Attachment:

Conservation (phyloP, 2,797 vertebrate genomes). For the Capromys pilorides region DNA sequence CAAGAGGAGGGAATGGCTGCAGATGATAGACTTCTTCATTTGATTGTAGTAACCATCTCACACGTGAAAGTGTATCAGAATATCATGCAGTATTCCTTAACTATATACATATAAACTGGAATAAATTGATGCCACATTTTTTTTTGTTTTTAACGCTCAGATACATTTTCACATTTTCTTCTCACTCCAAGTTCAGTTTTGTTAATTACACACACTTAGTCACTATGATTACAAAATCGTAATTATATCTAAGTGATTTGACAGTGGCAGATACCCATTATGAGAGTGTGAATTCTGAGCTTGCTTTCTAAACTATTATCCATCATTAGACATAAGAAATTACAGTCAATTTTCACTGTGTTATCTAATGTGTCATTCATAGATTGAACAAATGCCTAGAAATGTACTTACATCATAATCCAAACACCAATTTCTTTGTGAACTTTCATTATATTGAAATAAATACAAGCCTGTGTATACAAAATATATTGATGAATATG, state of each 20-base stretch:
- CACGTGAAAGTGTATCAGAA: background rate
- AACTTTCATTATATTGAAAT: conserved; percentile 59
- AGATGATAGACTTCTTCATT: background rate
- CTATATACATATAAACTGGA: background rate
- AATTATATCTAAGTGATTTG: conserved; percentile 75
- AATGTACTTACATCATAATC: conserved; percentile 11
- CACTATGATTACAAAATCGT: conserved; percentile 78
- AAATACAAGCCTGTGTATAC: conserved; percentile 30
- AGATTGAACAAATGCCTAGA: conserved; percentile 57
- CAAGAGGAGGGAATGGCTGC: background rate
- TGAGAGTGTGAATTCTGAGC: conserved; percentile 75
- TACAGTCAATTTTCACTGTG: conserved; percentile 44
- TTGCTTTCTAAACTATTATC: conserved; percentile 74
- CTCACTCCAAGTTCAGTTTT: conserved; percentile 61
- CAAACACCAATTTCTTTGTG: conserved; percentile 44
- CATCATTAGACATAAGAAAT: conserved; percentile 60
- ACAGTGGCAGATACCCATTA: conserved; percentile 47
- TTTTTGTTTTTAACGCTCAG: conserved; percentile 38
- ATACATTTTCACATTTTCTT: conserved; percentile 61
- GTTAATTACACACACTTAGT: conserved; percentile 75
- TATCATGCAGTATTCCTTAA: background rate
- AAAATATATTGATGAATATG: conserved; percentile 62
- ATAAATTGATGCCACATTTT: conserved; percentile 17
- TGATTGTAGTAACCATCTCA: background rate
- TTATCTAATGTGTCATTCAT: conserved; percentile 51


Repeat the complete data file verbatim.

Conservation (phyloP, 2,797 vertebrate genomes). For the Capromys pilorides region DNA sequence CAAGAGGAGGGAATGGCTGCAGATGATAGACTTCTTCATTTGATTGTAGTAACCATCTCACACGTGAAAGTGTATCAGAATATCATGCAGTATTCCTTAACTATATACATATAAACTGGAATAAATTGATGCCACATTTTTTTTTGTTTTTAACGCTCAGATACATTTTCACATTTTCTTCTCACTCCAAGTTCAGTTTTGTTAATTACACACACTTAGTCACTATGATTACAAAATCGTAATTATATCTAAGTGATTTGACAGTGGCAGATACCCATTATGAGAGTGTGAATTCTGAGCTTGCTTTCTAAACTATTATCCATCATTAGACATAAGAAATTACAGTCAATTTTCACTGTGTTATCTAATGTGTCATTCATAGATTGAACAAATGCCTAGAAATGTACTTACATCATAATCCAAACACCAATTTCTTTGTGAACTTTCATTATATTGAAATAAATACAAGCCTGTGTATACAAAATATATTGATGAATATG, state of each 20-base stretch:
- CACGTGAAAGTGTATCAGAA: background rate
- AACTTTCATTATATTGAAAT: conserved; percentile 59
- AGATGATAGACTTCTTCATT: background rate
- CTATATACATATAAACTGGA: background rate
- AATTATATCTAAGTGATTTG: conserved; percentile 75
- AATGTACTTACATCATAATC: conserved; percentile 11
- CACTATGATTACAAAATCGT: conserved; percentile 78
- AAATACAAGCCTGTGTATAC: conserved; percentile 30
- AGATTGAACAAATGCCTAGA: conserved; percentile 57
- CAAGAGGAGGGAATGGCTGC: background rate
- TGAGAGTGTGAATTCTGAGC: conserved; percentile 75
- TACAGTCAATTTTCACTGTG: conserved; percentile 44
- TTGCTTTCTAAACTATTATC: conserved; percentile 74
- CTCACTCCAAGTTCAGTTTT: conserved; percentile 61
- CAAACACCAATTTCTTTGTG: conserved; percentile 44
- CATCATTAGACATAAGAAAT: conserved; percentile 60
- ACAGTGGCAGATACCCATTA: conserved; percentile 47
- TTTTTGTTTTTAACGCTCAG: conserved; percentile 38
- ATACATTTTCACATTTTCTT: conserved; percentile 61
- GTTAATTACACACACTTAGT: conserved; percentile 75
- TATCATGCAGTATTCCTTAA: background rate
- AAAATATATTGATGAATATG: conserved; percentile 62
- ATAAATTGATGCCACATTTT: conserved; percentile 17
- TGATTGTAGTAACCATCTCA: background rate
- TTATCTAATGTGTCATTCAT: conserved; percentile 51